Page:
The recent uptick in COVID-19 infections has led to cancellations and restrictions of all sorts, including television productions like the most recent episode of Saturday Night Live.
Now, it appears another TV event, a planned New Year’s Eve special to be broadcast on Fox, has officially been called off.
According to Breitbart, Toast & Roast 2022 was canceled amid renewed concerns about rising COVID-19 case rates.
“Impossible to produce a live special”
The program had been slated to feature actors Ken Jeong and Joel McHale, who co-starred on the sitcom Community, and musical performances by Imagine Dragons, Maroon 5, Billy Idol, Pink, and Trace Adkins. A statement released on Tuesday confirmed that those plans had been changed, though there was no clear indication of what will air in the designated time slot.
“Replacement programming for New Year’s Eve on FOX will be announced in the coming days,” the corporate statement explained.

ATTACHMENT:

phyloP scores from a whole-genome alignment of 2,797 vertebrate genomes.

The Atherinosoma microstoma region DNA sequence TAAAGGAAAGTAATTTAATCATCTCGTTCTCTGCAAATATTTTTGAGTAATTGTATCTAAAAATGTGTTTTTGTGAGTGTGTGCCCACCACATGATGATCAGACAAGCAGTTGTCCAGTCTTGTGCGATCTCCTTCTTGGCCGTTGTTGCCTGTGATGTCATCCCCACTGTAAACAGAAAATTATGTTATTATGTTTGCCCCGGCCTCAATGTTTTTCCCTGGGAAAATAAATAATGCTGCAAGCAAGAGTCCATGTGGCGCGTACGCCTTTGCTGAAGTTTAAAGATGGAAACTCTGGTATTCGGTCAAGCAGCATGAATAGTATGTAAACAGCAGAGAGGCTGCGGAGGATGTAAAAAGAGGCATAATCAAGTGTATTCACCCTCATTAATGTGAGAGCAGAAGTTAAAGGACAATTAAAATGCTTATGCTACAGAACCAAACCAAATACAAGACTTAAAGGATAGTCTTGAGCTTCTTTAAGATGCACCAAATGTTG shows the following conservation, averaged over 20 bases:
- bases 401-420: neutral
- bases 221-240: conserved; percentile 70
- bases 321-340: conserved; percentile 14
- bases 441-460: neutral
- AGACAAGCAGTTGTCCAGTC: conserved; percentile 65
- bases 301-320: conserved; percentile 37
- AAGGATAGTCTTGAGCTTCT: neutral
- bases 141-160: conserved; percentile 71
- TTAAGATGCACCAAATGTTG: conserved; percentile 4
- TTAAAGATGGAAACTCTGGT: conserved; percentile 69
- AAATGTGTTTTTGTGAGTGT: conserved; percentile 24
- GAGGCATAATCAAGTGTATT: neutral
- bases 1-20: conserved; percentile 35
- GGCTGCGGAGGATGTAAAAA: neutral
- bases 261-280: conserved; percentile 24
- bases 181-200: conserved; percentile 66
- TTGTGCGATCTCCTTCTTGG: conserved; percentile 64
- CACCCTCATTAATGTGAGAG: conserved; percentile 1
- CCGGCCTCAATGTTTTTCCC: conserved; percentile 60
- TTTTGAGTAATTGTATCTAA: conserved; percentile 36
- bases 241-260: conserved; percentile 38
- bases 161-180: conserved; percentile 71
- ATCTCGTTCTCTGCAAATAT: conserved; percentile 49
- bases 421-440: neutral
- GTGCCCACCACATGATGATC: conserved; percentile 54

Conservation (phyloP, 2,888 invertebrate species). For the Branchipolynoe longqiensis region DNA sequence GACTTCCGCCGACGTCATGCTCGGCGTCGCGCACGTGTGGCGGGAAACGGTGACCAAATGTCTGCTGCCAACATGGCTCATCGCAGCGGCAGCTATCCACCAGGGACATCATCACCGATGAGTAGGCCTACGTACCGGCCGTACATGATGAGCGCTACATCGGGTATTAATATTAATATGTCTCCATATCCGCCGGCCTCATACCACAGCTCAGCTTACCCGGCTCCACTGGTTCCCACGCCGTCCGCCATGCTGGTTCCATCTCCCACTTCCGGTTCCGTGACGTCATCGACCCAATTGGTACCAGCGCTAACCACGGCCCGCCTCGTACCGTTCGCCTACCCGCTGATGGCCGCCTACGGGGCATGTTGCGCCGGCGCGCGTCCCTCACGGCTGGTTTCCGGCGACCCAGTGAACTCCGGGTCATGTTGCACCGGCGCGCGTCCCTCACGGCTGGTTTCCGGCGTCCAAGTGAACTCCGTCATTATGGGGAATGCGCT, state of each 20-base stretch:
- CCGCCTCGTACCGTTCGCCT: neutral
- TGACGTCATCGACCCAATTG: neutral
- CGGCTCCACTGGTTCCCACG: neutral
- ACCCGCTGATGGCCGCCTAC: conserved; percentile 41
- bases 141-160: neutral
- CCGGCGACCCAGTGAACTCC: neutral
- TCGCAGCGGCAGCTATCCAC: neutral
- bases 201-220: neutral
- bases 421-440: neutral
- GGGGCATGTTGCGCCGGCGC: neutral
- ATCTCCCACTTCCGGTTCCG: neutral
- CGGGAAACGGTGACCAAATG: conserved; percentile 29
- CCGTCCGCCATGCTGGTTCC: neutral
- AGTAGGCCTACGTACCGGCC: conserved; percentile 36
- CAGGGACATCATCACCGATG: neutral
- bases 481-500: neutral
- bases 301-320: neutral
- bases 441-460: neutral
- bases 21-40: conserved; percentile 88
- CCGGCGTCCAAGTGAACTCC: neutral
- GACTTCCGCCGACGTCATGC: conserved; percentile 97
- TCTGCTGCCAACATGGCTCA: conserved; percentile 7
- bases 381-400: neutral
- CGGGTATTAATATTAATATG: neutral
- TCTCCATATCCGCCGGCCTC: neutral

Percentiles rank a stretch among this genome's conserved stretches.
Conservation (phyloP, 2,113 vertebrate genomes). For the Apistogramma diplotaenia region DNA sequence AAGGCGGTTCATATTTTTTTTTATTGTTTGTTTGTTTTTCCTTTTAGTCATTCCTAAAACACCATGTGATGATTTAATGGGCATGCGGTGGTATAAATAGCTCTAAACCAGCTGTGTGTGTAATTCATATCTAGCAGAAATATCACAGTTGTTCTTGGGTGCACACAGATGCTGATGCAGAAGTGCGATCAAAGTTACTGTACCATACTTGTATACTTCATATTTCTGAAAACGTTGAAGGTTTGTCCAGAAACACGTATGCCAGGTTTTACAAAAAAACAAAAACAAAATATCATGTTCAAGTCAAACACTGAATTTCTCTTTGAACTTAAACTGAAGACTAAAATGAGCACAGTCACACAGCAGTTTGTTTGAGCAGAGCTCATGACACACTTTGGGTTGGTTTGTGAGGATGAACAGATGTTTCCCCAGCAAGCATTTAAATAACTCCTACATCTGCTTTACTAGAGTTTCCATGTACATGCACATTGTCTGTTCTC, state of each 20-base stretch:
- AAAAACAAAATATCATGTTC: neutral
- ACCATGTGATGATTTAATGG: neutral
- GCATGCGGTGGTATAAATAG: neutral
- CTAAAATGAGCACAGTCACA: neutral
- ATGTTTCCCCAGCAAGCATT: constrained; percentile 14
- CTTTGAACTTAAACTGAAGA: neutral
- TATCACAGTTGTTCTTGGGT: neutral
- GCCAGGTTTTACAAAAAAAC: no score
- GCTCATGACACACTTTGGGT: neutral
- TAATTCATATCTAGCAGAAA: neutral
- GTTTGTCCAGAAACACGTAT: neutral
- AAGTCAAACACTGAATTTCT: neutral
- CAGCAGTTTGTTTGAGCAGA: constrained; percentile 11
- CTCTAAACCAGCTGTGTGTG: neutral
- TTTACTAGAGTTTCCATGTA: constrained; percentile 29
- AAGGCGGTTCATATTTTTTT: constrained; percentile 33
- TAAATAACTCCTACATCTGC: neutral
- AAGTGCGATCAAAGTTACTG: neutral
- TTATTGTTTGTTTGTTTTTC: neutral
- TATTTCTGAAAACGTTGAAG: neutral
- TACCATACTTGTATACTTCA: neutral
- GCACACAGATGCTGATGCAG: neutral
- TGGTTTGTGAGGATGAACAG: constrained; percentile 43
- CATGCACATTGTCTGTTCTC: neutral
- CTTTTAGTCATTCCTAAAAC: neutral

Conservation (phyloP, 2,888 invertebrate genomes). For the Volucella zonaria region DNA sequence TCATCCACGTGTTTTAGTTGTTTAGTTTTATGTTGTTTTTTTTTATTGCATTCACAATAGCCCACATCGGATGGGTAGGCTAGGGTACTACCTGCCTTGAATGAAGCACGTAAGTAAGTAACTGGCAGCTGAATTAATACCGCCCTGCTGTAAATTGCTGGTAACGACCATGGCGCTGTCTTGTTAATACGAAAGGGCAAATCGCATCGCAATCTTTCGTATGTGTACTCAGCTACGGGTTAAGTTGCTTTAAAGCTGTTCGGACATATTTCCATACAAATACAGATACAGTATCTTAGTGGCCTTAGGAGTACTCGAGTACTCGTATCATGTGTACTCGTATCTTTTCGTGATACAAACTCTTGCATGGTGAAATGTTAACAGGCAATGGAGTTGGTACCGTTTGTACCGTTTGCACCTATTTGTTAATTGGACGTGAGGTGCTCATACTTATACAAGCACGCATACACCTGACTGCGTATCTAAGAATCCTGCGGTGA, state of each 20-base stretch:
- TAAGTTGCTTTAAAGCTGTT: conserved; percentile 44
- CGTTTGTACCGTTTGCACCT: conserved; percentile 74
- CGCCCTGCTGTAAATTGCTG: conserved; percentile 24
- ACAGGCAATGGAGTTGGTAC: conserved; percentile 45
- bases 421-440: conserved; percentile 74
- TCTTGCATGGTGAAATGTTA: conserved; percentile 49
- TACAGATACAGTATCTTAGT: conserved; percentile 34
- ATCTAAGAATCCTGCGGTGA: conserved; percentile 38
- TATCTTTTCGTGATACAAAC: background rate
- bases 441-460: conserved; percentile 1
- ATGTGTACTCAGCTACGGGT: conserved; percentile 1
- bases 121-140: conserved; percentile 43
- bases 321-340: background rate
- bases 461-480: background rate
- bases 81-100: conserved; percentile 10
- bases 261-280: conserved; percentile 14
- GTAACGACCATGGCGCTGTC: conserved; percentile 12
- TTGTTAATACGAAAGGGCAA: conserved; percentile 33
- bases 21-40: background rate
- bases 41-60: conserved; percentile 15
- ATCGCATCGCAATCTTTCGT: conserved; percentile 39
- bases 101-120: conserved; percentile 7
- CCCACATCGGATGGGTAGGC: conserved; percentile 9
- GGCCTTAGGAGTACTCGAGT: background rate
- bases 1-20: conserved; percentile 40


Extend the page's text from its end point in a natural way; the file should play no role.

Although the network expressed confidence in its own precautions, the prevalence of the omicron variant “has made it impossible to produce a live special in Times Square that meets our standards.”
As a result, Fox executives determined that the event would be scrapped, asserting that the “health and safety of our casts and crews has always been, and will continue to be, of the utmost importance.”
“This is the right thing to do”
At least one of the stars set to be involved in the Fox broadcast applauded the decision.
“Totally agree,” Jeong tweeted in reference to the news. “Stay safe.”
Of course, the cancellation is hardly an anomaly as COVID-19 cases continue to rise. Playwright Andrew Lloyd Webber, for example, announced that London performances of Cinderella would be postponed until next year as infections continue to spread across England.
“I am absolutely devastated that Cinderella has to temporarily close,” Webber tweeted. “My life has been devoted to musical theatre. Once again, this wretched virus has put paid to the joy of entertaining audiences, something that I hold so dear.”
As with the Fox statement, the renowned playwright came to the regrettable conclusion that “this is the right thing to do, not just for the safety of our cast, musicians and backstage crew, but for the quality of the show we give our audiences who travel long distances and make significant investments to come and see us.”